With the recent Supreme Court ruling legalizing same-sex marriage nationwide, same-sex couples now have the same marriage rights as heterosexual couples, including estate planning. While same-sex marriage has been legal in Maryland for some time, this ruling is still important to same-sex couples in Maryland because now their marriage will be recognized in states that previously did not allow same-sex marriage. Accordingly, it is important for same-sex couples in the state to understand what rights they have when they get married, particularly when it comes to estate planning.
First of all, married same-sex couples can now experience the same federal tax advantages of married heterosexual couples, including being able to transfer as many assets as they wish to their spouse. This includes both during their lifetime and after they pass away, and they will not be subject to the federal gift tax. In addition, married same-sex couples can now pass up to $28,000 in gifts to other people on a single check.
Furthermore, married same-sex couples can now take advantage of the federal portability clause. This is a $5.34 million estate tax exclusion. If a same-sex spouse has exclusions that they did not use prior to his or her death, those exclusions can be transferred to his or her spouse after his or her death without being subject to federal taxes.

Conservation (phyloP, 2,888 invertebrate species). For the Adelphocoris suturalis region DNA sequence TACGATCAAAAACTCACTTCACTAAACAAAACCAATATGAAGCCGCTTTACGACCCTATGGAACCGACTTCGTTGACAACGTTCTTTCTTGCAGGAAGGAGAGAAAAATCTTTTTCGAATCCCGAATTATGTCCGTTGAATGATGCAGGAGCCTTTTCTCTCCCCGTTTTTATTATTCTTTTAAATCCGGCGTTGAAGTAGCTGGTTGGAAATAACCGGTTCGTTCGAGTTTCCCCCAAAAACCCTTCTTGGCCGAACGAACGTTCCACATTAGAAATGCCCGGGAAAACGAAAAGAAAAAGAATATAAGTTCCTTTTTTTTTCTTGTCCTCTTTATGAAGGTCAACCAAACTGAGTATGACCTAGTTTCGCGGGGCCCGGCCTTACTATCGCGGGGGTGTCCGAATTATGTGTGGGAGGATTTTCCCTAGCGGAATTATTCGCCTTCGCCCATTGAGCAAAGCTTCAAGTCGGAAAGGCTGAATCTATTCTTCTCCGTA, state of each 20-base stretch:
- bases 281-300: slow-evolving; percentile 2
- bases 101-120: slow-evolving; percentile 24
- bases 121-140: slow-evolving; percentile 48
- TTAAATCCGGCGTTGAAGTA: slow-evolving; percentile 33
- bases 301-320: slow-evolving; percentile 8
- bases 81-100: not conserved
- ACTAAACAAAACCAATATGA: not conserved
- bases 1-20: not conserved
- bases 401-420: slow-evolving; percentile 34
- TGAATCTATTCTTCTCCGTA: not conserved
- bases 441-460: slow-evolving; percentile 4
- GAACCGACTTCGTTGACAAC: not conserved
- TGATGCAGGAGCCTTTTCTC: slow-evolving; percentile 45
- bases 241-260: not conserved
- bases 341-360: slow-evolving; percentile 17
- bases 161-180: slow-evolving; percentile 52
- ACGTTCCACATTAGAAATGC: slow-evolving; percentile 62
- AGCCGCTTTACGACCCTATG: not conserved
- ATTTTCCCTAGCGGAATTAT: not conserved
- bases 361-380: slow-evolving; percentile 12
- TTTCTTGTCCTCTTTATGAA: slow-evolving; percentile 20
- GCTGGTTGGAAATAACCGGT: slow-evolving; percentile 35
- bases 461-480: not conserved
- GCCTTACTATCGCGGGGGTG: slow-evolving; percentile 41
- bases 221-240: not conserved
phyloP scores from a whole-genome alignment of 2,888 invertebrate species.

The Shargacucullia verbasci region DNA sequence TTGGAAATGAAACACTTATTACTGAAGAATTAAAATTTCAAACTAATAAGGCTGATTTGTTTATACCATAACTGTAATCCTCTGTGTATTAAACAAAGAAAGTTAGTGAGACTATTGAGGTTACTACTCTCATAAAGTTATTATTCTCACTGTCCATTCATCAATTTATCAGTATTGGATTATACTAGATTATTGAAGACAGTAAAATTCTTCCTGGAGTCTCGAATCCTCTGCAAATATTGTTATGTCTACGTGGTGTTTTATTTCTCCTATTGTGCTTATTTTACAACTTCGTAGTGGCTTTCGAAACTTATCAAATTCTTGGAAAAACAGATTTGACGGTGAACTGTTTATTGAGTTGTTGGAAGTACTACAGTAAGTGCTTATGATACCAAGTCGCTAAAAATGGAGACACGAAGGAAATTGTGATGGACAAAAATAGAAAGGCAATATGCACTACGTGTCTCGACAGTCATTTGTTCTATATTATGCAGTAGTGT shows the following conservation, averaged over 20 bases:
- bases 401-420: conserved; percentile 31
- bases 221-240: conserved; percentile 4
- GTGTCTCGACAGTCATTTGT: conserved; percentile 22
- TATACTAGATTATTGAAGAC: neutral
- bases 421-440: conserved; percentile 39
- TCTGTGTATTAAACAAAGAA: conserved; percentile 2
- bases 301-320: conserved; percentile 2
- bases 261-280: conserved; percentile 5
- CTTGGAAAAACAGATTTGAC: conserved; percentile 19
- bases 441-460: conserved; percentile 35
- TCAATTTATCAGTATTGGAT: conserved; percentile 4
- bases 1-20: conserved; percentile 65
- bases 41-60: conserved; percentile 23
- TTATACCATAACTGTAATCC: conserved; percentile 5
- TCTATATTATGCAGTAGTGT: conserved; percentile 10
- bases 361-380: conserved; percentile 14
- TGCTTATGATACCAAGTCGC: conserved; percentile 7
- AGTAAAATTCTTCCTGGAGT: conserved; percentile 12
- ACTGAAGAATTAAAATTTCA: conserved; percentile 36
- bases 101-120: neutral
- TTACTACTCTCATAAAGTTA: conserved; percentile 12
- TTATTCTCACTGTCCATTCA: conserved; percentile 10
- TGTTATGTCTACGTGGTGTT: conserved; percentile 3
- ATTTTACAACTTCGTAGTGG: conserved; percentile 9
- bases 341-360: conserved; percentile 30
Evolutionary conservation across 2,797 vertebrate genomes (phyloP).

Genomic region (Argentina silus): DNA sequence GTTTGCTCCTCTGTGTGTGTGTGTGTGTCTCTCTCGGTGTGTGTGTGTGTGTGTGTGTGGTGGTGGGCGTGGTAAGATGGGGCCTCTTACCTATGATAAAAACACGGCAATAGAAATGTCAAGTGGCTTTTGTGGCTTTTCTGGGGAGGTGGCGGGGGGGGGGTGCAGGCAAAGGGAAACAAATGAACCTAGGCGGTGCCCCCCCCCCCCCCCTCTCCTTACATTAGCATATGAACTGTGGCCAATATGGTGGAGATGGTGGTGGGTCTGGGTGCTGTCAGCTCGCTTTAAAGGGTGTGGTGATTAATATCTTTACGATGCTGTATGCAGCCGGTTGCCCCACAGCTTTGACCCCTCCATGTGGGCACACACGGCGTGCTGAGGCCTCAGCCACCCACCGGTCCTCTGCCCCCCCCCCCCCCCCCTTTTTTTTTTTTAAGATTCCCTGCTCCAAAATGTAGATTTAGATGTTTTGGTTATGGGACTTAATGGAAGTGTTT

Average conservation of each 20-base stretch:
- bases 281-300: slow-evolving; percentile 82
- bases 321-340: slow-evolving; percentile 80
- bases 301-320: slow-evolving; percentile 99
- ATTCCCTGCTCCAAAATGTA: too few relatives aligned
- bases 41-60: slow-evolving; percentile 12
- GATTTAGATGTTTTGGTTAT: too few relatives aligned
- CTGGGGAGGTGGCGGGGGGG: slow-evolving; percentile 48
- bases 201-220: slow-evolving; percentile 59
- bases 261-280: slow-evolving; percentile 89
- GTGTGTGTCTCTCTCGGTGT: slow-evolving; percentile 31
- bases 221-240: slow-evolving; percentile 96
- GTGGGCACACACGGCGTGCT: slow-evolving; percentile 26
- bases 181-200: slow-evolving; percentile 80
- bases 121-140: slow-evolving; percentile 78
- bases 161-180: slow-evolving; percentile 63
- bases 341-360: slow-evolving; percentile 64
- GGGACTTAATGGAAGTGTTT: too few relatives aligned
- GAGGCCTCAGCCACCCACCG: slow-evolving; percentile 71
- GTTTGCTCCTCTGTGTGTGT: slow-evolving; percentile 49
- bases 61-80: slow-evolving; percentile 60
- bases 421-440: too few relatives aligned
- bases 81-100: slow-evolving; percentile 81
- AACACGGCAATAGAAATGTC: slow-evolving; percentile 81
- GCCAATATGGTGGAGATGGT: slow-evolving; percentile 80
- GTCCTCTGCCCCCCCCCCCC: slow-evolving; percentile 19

Moreover, when it comes to 401(k)s and other qualified retirement plans (other than individual retirement accounts), same-sex spouses can be named as a primary, sole beneficiary on the account. In addition, when it comes to individual retirement accounts, legally married same-sex couples have the same protections as heterosexual couples. This includes rolling over their spouse's individual retirement account after that spouse passes away, without having to subject the account to liquidation or having to make any mandatory distributions until the surviving spouse is 70.5-years-old.
Not every same-sex couple will decide to marry. Nevertheless, those in Maryland who will experience many benefits of marriage, especially when it comes to estate planning. Same-sex couples looking to create an estate plan after their marriage may want to consult with an estate-planning attorney to make sure their rights, along with the rights of their heirs, are protected.